1943 - On my second birthday, February 11, 1942, I began my third year. Momma was 23
that month. The twins were one year old in March. Dad had just turned 21.
His older brother, Irving, was 31 and his younger brother, Joe Noland, was
12. The four of us were born at ten year intervals: 1911, 1921, 1931, and
Josephine Ann died of the congenital heart defect on April 6, 1943. She was buried at the Lanty Cemetery. Uncle Irving made a 16mm movie outside the church house and at the cemetery. He may have been the one who took a picture of Josephine in her casket. I don't have any memories of this time period.
The Skipper Siblings
Thelma Edgeworth (35), and James A. Skipper, Jr. (22)
The Maxwells at Josephine's Burial
| These photographs were taken in the little dirt lane in front of the cemetery. Lanty is to the east in the background and Grandpa's house is about one mile further west. The road was narrow and rough and difficult to travel by auto. |
Standing are Hattie Pearl; her mother, Dove Martin, Grandpa's sister; Kate Fraiser, another sister; Marvine, Kate's daughter, holding Jeanne; Grandma Maxwell; my mother, Louise Skipper; and Grandpa Maxwell.
In front are Wendell Martin, Dove's oldest son; James Luther, Dove's youngest son; Nell O'Neal, who often went places with Marvine; and my father, who is holding me. I can't identify the car in the background.
The Move to Louisiana - In September 1943, Daddy received a transfer to the Cities Service facility in Lake Charles, Louisiana. He was authorized gas for travel by personal auto. The company was to handle other moving arrangements. He was to report to the personnel manager at 9:00 a.m. on Monday, October 4th.
Dad sent a postcard to his big brother on October 6, 1943, giving his address as 1017 Cole St. He said, "Dear Bud & Sis, how are you, I'm O.K. got here about 10:30 A.M. yesterday made the trip fine. I finally got straightened out on my job. I go to work for the Kellogg Const. co. as a steamfitter's helper aint that hot. I don't know anything about steam fitting but I guess I can learn. I'll work 10 hrs. a day 6 days a week. You ought to see the plant it sure is collossal (big) I don't know when I can move Louise down, but the houses they are building should be ready in a mo. or tow. Well I close, write me. James." Uncle Irving and Aunt Nila lived at 222 South Cross in Little Rock at that time.
When we moved, they packed a bunch of personal things in the car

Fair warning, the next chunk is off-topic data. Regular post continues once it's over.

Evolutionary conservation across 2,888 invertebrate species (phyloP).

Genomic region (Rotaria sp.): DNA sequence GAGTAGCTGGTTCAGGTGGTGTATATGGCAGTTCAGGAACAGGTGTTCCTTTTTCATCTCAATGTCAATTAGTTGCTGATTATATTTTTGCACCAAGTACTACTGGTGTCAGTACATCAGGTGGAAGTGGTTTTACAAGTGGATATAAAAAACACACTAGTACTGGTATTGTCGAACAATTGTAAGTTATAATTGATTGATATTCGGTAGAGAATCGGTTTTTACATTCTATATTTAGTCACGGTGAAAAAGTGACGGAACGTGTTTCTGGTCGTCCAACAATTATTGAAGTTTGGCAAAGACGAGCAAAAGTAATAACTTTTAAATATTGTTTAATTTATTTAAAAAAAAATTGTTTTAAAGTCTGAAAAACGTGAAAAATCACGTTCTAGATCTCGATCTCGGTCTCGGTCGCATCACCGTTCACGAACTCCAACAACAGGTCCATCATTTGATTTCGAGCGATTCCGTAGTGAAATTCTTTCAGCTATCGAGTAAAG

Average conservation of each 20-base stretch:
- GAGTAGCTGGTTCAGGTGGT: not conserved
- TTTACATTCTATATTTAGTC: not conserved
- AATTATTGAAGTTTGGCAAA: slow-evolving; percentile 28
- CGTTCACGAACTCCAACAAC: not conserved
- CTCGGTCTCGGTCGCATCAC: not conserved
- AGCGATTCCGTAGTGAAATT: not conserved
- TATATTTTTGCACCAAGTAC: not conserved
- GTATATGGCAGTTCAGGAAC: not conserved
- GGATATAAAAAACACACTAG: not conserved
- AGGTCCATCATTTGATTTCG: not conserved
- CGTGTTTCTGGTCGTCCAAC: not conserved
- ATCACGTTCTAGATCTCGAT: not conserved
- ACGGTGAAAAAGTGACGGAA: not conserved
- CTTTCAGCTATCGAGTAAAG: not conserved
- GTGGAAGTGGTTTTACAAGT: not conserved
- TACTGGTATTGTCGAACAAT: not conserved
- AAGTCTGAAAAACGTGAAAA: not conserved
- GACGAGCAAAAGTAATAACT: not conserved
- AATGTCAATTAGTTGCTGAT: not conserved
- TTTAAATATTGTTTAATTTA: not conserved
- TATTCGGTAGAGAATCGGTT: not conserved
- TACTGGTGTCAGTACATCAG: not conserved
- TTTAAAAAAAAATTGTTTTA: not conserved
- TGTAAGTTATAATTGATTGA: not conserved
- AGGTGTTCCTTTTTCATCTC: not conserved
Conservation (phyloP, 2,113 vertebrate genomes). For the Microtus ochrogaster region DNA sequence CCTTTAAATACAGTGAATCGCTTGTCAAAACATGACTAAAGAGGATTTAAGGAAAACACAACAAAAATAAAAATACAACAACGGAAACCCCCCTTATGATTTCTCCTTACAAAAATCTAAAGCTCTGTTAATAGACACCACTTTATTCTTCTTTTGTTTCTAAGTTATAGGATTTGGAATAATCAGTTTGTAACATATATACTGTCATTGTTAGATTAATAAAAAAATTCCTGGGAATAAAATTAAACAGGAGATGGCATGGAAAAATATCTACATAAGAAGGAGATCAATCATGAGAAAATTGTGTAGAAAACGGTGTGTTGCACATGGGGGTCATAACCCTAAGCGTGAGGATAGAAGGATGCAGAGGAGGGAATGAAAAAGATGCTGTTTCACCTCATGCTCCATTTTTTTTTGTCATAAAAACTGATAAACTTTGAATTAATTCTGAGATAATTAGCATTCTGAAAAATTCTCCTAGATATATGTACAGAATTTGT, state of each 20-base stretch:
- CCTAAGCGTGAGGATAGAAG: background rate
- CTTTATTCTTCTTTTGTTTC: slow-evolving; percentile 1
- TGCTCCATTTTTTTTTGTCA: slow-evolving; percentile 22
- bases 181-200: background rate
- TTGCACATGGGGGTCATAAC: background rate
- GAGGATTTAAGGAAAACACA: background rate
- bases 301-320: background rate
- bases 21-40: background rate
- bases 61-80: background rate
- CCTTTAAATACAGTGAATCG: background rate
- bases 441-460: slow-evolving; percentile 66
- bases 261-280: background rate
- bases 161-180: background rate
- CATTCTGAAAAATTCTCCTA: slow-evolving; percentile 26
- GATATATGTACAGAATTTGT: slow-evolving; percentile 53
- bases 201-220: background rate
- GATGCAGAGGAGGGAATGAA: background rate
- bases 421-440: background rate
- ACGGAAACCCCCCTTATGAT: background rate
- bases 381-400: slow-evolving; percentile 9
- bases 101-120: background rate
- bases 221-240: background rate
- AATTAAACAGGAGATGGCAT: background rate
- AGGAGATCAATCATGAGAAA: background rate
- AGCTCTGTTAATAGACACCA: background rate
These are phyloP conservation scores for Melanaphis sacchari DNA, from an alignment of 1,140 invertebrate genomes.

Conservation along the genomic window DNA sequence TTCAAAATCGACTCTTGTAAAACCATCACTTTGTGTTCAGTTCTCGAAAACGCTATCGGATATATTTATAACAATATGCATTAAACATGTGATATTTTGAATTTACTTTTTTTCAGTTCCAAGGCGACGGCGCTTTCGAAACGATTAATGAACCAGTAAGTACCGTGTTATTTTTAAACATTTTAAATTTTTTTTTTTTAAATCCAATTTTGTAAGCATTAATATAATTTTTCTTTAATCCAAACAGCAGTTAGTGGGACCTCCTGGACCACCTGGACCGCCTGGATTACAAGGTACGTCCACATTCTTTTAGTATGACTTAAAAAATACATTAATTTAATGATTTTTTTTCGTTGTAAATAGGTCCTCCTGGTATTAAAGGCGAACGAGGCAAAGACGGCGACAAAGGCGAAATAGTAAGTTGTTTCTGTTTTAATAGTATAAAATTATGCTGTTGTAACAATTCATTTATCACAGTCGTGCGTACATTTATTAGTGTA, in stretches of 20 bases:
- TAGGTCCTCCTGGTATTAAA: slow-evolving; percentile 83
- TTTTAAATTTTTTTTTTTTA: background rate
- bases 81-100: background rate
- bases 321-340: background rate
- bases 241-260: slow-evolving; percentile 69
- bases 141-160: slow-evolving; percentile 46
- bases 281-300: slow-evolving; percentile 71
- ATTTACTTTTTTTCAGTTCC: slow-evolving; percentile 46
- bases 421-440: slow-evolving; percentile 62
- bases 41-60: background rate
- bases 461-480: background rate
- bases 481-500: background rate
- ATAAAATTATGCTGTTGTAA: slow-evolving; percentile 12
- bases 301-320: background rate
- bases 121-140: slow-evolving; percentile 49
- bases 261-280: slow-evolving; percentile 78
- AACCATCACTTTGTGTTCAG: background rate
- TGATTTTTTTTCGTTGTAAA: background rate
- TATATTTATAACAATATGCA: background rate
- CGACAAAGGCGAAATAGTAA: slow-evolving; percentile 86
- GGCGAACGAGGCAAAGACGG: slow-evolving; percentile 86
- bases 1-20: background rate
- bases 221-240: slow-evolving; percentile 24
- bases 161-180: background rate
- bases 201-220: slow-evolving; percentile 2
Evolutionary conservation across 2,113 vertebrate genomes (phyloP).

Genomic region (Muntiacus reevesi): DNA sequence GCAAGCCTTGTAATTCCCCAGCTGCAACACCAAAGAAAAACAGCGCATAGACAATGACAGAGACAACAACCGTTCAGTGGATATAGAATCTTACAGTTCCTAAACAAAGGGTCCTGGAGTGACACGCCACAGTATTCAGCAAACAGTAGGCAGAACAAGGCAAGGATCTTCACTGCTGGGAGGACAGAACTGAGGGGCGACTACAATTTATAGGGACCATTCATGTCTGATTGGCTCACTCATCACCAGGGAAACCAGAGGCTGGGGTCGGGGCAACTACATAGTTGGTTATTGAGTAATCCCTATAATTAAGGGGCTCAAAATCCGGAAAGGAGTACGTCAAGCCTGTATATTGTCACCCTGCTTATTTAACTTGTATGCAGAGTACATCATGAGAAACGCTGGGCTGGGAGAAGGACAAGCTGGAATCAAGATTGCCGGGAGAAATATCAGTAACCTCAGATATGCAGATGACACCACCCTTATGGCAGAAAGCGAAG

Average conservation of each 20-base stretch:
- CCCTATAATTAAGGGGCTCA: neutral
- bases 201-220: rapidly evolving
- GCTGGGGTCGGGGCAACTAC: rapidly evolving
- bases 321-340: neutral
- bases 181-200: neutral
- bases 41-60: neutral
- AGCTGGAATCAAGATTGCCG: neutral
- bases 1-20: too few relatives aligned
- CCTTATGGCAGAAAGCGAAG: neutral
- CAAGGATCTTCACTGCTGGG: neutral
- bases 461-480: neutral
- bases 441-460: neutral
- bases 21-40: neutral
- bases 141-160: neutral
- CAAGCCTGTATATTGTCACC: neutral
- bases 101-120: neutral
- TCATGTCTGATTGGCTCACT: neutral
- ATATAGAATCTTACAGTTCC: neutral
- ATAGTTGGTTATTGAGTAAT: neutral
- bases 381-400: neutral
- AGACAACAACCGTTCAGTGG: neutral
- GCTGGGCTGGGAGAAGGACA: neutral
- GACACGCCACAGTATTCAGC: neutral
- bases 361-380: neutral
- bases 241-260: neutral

including a load of 'canned' food in jars in the trunk of the car. They piled a bunch of bedding and stuff in the back seat to make a bed for Jeanne and me. The
distance to Lake Charles is about 500 miles and it was a long hard drive
on two-lane blacktop back then. I don't know whether they spent the night
somewhere, but while traveling a night, Dad had to swerve into the ditch
to avoid a bunch of cows sleeping on the road. The cows were just over a
little rise and were not visible at night until too late. The car was on
its side in the ditch and I think they used to tell us that they got us
out through the trunk amid all the broken 'fruit' jars. The car wasn't
hurt much; they had it towed out and straightened a fender and were able
to go on I guess. Even though I was just approaching three years old when
we moved, I remember long, straight, two-lane roads built up above the
general land level, bordered by swampy forests. That was a scary memory
for a long time.
Dad's 22nd birthday was in November. We lived at 1228 Boulevard in Lake Charles. I drove through Lake Charles recently and looked for the place on "Boulevard." The street is actually (something) Boulevard, but it has been known as just Boulevard for a long time. The is a Boulevard Baptist Church and another denomination also used the name. Businesses did too. I stopped at a fire startion and talked to the chief, but he didn't know much about it. We drove up and down the street a couple of times, but since I didn't have the street number with me I was sure. I didn't see the old house, but I saw a modern brick building where I thought I would have been. I'll have to go back again someday.
I have a few memories of the place. I think it was on a corner lot with a white picket fence. A concrete walk led from a gate to the front door. I think I can remember Dad coming up the walk and I believe that is one of only two memories I have of him. The side yard connected to the neighbor's yard. They had an arbor of some sort and a hammock. The door on that side of our house opened into a narrow hall and there may have been a narrow stairway. We may have lived upstairs. We used to play in the shrubbery on the other side of the house. The neighbor girl had some doll house furniture made of painted wood and, unfortunately, I stole her toy bathtub and brought it back to Arkansas with me when we moved back.
Originally Posted 1/28/01
Revised 1/15/05 w/counter at 322